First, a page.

This circuitous route is quite typical in a massive reverse logistics network that processes billions of returned retail products each year. Optoro, a reverse logistics technology firm, conducted a study to quantify this system’s environmental impact, which was subsequently verified by the US EPA. The study’s conclusion: “free returns” aren’t exactly free. On average, returned units ship three to five times through secondary market pathways, with each touchpoint resulting in increased product damage, disposal to landfills, and cost to retailers. Some high-end manufacturers, selling products ranging from vacuum cleaners to beverage machines, even go so far to protect their brands as to require retailers to physically destroy all of their products that consumers return.
Optoro estimates the environmental burden of handling these returns every year: 4 billion pounds of waste in landfills, 1.2 billion gallons of diesel fuel for heavy truck shipping, and 12 million metric tons of CO2 emissions into the atmosphere. This is the greenhouse gas equivalent of cutting down about 12 million acres of the average US forest, or burning 12.8 billion pounds of coal.
If we are to optimize the way we buy and sell goods, retailers and consumers will need to take a hard look at minimizing the quantity and maximizing the value of returned inventory. A few recent innovations in the marketplace could help us do just that.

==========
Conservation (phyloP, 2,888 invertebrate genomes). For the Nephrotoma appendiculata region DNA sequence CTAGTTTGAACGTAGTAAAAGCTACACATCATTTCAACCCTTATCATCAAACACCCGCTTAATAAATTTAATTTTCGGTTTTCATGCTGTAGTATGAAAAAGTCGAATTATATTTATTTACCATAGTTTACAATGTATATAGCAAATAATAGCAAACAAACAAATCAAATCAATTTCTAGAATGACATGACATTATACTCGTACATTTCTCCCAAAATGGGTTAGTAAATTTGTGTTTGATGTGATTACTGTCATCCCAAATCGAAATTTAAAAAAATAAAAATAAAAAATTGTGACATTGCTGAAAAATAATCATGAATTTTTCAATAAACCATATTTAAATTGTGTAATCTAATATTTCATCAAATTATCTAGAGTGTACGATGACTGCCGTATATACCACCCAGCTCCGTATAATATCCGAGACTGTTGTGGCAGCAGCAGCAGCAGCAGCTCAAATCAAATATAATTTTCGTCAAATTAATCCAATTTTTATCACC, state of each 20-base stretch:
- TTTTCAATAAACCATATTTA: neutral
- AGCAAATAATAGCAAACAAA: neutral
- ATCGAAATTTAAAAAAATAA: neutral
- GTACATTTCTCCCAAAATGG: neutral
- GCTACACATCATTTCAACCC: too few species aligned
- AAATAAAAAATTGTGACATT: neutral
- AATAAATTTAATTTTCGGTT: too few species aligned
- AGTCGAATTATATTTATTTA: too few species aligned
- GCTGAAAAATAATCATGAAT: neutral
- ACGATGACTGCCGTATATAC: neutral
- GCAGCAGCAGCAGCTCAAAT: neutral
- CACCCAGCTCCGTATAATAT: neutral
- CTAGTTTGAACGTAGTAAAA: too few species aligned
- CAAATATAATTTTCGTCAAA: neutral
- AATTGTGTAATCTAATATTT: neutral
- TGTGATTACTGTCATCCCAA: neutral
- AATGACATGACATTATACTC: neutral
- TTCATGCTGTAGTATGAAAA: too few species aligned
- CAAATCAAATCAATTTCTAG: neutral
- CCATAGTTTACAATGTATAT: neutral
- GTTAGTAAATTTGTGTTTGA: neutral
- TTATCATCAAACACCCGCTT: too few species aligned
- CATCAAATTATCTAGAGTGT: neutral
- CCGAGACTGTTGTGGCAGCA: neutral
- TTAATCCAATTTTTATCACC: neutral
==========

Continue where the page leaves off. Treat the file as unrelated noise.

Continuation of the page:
One approach is to make it less likely for customers to return their purchases in the first place. Nowadays, “e-tailers” are transforming the virtual buying experience and promising customers a higher satisfaction than they would find with actual in-store purchases. For instance, the mobile app company MTailor allows men to capture their body size dimensions with their smartphones and order custom-fitted dress clothing. By leveraging 3D models and fitting algorithms, MTailor promises results that are 20% better than a human tailor. These more personalized products reduce the number of unwanted products and ultimately minimize the environmental costs of handling returns.
Another approach is to invest in smarter reverse logistics programs, which minimize the number of touchpoints needed to re-route returned goods to their next best home. Some large retailers are employing software to advise warehouse workers where and how to sell goods by analyzing their cost, condition, negotiated supplier agreements, and recovery potential across various selling channels, like Amazon and eBay. Ultimately, these technologies create more efficient marketplaces by connecting buyers more directly with available inventory and cutting out unnecessary shipping routes and re-sellers in the process.
While these new technologies represent progress, there is still much work to be done to keep pace with the drones that may soon help us receive and return products faster than ever before. Companies are only beginning to act on the opportunity to reclaim value from returned products. In the meantime, we as consumers should be mindful of the hidden environmental costs and inefficiencies of a retail system that processes over $3 trillion each year. The next time you see “free returns” while shopping, you might want to think twice about the truth behind that promise. Oftentimes, even the things we don’t think about can really count.
Brian Miranda is a Fall 2016 Fellow with the Clean Energy Leadership Institute, and a Product Manager with Optoro.